Gap junction protein, alpha 1

Gap junction protein, alpha 1
Gap junction protein, alpha 1, 43kDa

PDB rendering based on 1r5s.
Symbols GJA1; CX43; DFNB38; GJAL; HSS; ODDD
External IDs OMIM121014 MGI95713 HomoloGene136 GeneCards: GJA1 Gene
RNA expression pattern
PBB GE GJA1 201667 at tn.png
More reference expression data
Species Human Mouse
Entrez 2697 14609
Ensembl ENSG00000152661 ENSMUSG00000050953
UniProt P17302 Q544I7
RefSeq (mRNA) NM_000165.3 NM_010288.3
RefSeq (protein) NP_000156.1 NP_034418.1
Location (UCSC) Chr 6:
121.76 – 121.77 Mb
Chr 10:
56.1 – 56.11 Mb
PubMed search [1] [2]
PDB 1r5s EBI.jpg
connexin 43 carboxyl terminal domain
Symbol Connexin43
Pfam PF03508
InterPro IPR013124
TCDB 1.A.24

Gap junction alpha-1 protein is a protein that in humans is encoded by the GJA1 gene.[1][2] It is also known as connexin 43.

This gene is a member of the connexin gene family. The encoded protein is a component of gap junctions, which are composed of arrays of intercellular channels that provide a route for the diffusion of low molecular weight materials from cell to cell. The encoded protein is the major protein of gap junctions in the heart that are thought to have a crucial role in the synchronized contraction of the heart and in embryonic development. A related intronless pseudogene has been mapped to chromosome 5. Mutations in this gene have been associated with oculodentodigital dysplasia and heart malformations.[3]

It may be associated with Hallermann–Streiff syndrome.[4]



Gap junction protein, alpha 1 has been shown to interact with MAPK7,[5] Caveolin 1,[6] Tight junction protein 1[7] CSNK1D,[8] and PTPmu (PTPRM).[9]

See also


  1. ^ Boyadjiev SA, Jabs EW, LaBuda M, Jamal JE, Torbergsen T, Ptacek LJ 2nd, Rogers RC, Nyberg-Hansen R, Opjordsmoen S, Zeller CB, Stine OC, Stalker HJ, Zori RT, Shapiro RE (Jul 1999). "Linkage analysis narrows the critical region for oculodentodigital dysplasia to chromosome 6q22-q23". Genomics 58 (1): 34–40. doi:10.1006/geno.1999.5814. PMID 10331943.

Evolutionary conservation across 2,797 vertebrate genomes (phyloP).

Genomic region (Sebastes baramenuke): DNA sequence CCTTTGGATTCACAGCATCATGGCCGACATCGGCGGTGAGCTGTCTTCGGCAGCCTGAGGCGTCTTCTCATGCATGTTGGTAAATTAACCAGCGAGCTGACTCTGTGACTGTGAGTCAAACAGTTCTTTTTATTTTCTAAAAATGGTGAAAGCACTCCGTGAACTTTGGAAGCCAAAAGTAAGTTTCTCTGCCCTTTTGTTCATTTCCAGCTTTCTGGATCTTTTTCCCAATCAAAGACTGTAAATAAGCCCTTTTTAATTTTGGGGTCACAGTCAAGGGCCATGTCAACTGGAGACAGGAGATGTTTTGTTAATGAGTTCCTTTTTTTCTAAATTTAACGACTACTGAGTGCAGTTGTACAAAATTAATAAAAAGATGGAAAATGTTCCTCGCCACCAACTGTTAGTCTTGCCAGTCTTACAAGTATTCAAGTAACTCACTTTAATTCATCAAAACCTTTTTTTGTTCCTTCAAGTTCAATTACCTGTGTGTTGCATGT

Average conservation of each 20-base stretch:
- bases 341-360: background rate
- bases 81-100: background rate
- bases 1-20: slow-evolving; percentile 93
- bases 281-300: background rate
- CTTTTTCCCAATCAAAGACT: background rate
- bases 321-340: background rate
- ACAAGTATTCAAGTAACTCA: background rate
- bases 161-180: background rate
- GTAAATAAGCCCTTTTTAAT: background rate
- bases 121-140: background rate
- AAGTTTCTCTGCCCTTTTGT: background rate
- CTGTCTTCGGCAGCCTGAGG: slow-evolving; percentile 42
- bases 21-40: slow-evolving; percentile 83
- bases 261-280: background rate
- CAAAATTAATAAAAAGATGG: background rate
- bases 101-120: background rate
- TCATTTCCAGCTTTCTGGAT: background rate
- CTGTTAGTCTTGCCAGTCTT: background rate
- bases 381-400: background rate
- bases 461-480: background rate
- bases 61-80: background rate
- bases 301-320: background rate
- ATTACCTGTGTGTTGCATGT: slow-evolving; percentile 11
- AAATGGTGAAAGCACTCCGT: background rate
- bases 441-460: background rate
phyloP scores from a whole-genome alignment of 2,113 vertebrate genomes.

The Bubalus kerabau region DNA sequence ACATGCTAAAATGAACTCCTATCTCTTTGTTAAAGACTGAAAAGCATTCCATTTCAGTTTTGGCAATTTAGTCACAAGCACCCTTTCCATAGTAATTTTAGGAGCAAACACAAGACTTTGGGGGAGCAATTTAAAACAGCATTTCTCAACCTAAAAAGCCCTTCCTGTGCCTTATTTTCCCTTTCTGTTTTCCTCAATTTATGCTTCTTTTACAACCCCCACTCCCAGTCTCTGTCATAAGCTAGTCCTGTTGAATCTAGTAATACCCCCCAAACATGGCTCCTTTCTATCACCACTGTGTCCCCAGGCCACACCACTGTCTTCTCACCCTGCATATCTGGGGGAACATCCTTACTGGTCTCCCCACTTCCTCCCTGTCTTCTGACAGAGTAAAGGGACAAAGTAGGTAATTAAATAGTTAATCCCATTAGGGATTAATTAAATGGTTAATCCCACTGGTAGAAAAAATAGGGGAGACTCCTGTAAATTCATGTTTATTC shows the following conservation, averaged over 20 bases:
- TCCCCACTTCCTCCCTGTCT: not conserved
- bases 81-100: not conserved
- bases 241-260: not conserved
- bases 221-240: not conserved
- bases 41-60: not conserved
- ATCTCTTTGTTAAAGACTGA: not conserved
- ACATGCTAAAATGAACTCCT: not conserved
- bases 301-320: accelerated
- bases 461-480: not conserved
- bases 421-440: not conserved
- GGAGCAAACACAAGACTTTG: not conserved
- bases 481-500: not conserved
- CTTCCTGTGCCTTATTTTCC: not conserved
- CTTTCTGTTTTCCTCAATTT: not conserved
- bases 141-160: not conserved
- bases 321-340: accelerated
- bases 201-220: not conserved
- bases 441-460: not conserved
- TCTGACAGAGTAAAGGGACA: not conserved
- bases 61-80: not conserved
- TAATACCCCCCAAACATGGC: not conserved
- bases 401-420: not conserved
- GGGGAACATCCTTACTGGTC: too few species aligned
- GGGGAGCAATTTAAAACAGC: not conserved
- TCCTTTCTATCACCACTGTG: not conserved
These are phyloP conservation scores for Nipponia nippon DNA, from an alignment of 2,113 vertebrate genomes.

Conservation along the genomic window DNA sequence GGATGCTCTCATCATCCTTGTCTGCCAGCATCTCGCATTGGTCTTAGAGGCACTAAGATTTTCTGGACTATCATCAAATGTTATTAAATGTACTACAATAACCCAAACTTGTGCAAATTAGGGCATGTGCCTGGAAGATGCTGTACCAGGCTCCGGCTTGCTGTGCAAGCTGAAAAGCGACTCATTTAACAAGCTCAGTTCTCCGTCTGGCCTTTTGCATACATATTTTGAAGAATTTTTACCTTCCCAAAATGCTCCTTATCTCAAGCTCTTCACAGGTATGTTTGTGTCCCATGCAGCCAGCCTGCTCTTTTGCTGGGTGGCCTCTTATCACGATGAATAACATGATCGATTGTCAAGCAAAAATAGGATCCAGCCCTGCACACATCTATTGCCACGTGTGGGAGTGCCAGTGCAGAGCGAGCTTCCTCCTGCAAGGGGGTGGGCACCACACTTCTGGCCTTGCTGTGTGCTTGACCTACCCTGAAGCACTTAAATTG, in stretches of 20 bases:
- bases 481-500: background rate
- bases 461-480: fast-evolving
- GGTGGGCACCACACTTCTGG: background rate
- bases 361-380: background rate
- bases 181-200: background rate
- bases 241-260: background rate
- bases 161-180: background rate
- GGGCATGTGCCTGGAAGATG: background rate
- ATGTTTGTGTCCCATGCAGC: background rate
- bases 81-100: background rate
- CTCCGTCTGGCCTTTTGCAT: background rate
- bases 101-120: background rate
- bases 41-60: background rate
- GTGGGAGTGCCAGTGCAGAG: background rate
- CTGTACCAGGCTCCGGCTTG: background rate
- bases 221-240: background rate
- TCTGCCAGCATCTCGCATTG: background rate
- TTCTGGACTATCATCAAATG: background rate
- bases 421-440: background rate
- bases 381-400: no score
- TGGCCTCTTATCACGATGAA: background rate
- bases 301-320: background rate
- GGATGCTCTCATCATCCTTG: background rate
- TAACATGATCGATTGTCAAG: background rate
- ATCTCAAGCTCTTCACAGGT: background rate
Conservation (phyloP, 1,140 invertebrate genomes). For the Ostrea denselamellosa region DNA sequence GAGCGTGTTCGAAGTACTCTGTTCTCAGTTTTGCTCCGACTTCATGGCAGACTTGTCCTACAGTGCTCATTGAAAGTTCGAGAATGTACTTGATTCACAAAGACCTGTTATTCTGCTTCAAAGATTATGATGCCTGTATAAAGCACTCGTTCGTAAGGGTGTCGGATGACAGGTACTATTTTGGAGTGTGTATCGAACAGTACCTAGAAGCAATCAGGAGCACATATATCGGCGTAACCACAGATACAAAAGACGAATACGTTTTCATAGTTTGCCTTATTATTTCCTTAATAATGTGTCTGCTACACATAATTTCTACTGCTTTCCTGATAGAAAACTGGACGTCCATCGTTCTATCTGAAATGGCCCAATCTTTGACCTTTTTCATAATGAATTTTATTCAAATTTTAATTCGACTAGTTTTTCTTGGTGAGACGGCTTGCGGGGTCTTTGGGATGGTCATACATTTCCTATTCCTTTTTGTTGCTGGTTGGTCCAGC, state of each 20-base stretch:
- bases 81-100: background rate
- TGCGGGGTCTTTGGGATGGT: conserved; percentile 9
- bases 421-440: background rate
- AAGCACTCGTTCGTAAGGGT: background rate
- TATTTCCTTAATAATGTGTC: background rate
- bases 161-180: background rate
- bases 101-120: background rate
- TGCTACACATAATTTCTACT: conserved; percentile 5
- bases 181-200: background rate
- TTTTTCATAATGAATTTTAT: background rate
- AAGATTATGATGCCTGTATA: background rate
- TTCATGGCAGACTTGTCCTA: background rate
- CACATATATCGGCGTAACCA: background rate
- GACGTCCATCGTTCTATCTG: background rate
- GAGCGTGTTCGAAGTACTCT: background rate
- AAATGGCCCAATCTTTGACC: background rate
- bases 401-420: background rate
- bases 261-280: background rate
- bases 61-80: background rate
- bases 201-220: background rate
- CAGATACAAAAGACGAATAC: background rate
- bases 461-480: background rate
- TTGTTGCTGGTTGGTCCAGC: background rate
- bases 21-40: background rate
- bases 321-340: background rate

2. ^ Fishman GI, Eddy RL, Shows TB, Rosenthal L, Leinwand LA (Jul 1991). "The human connexin gene family of gap junction proteins: distinct chromosomal locations but similar structures". Genomics 10 (1): 250–6. doi:10.1016/0888-7543(91)90507-B. PMID 1646158. 
  3. ^ "Entrez Gene: GJA1 gap junction protein, alpha 1, 43kDa". 
  4. ^ Pizzuti A, Flex E, Mingarelli R, Salpietro C, Zelante L, Dallapiccola B (March 2004). "A homozygous GJA1 gene mutation causes a Hallermann-Streiff/ODDD spectrum phenotype". Hum. Mutat. 23 (3): 286. doi:10.1002/humu.9220. PMID 14974090. 
  5. ^ Cameron, Scott J; Malik Sundeep, Akaike Masashi, Lerner-Marmarosh Nicole, Yan Chen, Lee Jiing-Dwan, Abe Jun-Ichi, Yang Jay (May. 2003). "Regulation of epidermal growth factor-induced connexin 43 gap junction communication by big mitogen-activated protein kinase1/ERK5 but not ERK1/2 kinase activation". J. Biol. Chem. (United States) 278 (20): 18682–8. doi:10.1074/jbc.M213283200. ISSN 0021-9258. PMID 12637502. 
  6. ^ Schubert, Anne-Lane; Schubert William, Spray David C, Lisanti Michael P (May. 2002). "Connexin family members target to lipid raft domains and interact with caveolin-1". Biochemistry (United States) 41 (18): 5754–64. doi:10.1021/bi0121656. ISSN 0006-2960. PMID 11980479. 
  7. ^ Giepmans, B N; Moolenaar W H (1998). "The gap junction protein connexin43 interacts with the second PDZ domain of the zona occludens-1 protein". Curr. Biol. (ENGLAND) 8 (16): 931–4. doi:10.1016/S0960-9822(07)00375-2. ISSN 0960-9822. PMID 9707407. 
  8. ^ Cooper, Cynthia D; Lampe Paul D (Nov. 2002). "Casein kinase 1 regulates connexin-43 gap junction assembly". J. Biol. Chem. (United States) 277 (47): 44962–8. doi:10.1074/jbc.M209427200. ISSN 0021-9258. PMID 12270943. 
  9. ^ Giepmans BN, Feiken E, Gebbink MF, Moolenaar WH (2003). "Association of connexin43 with a receptor protein tyrosine phosphatase.". Cell Commun Adhes 10 (4-6): 201-5. PMID 14681016. 

Further reading

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